There was clearly a rational basis to conclude that Troxel committed the second-degree intentional murder. The intent to take the victim's life was established by stabbing her 37 times. Therefore, we focus our analysis on whether, as the parties frame the question, there also was a rational basis for the jury to acquit on the first-degree murder charges by finding that the victim “consented” to Troxel's sexual penetration, that is, Troxel sexually penetrated the victim without causing a reasonable fear of imminent great bodily harm, without force or coercion, and without the use of a dangerous weapon. See Minn.Stat. §§ 609.185(a)(2), 609.342, subd. 1(c), 1(d), 1(e)(i).
Even when viewing the evidence in the light most favorable to Troxel, the evidence did not present a rational basis to conclude that Troxel's sexual penetration of the victim was consensual. The “light most favorable” standard does not preclude the consideration of undisputed physical evidence when there is no rational basis for the jury to disbelieve such evidence. See State v. Goodloe, 718 N.W.2d 413, 423 & n. 7 (Minn.2006) (“While it is theoretically possible that the jury could have believed all of the state's evidence except the evidence relevant to premeditation, we cannot discern any rational basis for the jury to have done so.”). The physical evidence indicates that Troxel raped the victim. The victim was found nude from the waist down. Her shirt was pushed up around her breasts. And she was lying in a muddy ditch amid tall grass near Smiley Bridge. Mud covered her legs up to her knees. The forensic examination of the victim's body produced no evidence that semen had leaked from her vagina, which likely would have occurred had the victim stood up or walked around after Troxel deposited his semen. Consequently, the physical evidence demonstrates that the sexual penetration likely occurred in that mud-filled ditch, which is an improbable location for consensual sexual activity. Moreover, the medical examiner observed fresh-appearing bruises on the inner aspects of the victim's right and left thighs, and a fresh-appearing abrasion on the “upper inner aspect” of her right thigh, next to her external genitalia. See State v. Murphy, 380 N.W.2d 766, 771–72 (Minn.1986) (holding that there was “no proof” that would rationally support a lesser offense of indecent liberties, based on evidence that “clearly support[ed]” rape, including the absence of clothing, defensive wounds on the victim's hands, and other injuries). Thus, the placement, position, and condition of the victim's body were inconsistent with consensual sexual activity.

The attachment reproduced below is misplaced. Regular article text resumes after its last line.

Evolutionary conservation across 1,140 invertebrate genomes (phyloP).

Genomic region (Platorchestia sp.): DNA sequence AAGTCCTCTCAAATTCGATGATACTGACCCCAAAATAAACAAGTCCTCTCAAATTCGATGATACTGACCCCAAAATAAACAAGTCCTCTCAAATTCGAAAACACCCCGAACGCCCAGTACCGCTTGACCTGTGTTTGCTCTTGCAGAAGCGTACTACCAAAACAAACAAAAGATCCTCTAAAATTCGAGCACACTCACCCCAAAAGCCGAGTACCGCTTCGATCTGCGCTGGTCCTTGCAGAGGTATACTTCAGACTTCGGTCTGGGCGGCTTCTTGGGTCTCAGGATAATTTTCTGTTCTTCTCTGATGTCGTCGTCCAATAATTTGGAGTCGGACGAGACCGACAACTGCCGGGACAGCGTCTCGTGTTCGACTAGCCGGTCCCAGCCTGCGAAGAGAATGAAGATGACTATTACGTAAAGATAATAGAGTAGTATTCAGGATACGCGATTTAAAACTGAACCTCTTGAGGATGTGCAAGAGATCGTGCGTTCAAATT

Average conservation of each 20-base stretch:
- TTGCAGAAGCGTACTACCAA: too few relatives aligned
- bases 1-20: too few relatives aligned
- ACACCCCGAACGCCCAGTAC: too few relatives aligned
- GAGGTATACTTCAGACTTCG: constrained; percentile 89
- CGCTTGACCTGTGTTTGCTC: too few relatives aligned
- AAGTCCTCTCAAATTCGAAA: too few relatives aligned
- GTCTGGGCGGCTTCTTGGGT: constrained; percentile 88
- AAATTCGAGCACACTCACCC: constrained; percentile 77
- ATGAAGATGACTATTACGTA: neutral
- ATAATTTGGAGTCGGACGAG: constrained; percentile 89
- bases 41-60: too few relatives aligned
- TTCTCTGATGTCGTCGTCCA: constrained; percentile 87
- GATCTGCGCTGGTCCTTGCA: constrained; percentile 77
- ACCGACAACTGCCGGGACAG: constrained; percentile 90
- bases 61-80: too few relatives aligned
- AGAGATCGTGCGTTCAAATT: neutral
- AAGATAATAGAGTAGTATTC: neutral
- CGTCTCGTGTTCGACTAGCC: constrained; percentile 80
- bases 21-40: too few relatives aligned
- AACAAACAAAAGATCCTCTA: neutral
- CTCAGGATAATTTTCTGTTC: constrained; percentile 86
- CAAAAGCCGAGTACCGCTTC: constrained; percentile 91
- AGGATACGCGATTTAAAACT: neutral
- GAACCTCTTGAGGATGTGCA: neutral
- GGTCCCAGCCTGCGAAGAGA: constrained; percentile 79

This physical evidence regarding the nature of the victim's injuries and the lack of semen leakage was established primarily by testimony and exhibits from the State's medical expert. Indeed, this evidence was not disputed. Troxel's counsel did not cross-examine this expert witness, nor did the defense offer any evidence countering this expert testimony. And Troxel does not now dispute any aspect of the physical evidence regarding the victim's injuries or the absence of semen leakage. Thus, this undisputed physical evidence may be considered when determining whether a lesser-included-offense instruction was warranted, as there was no rational basis for the jury to have disbelieved it. Goodloe, 718 N.W.2d at 423 & n. 7.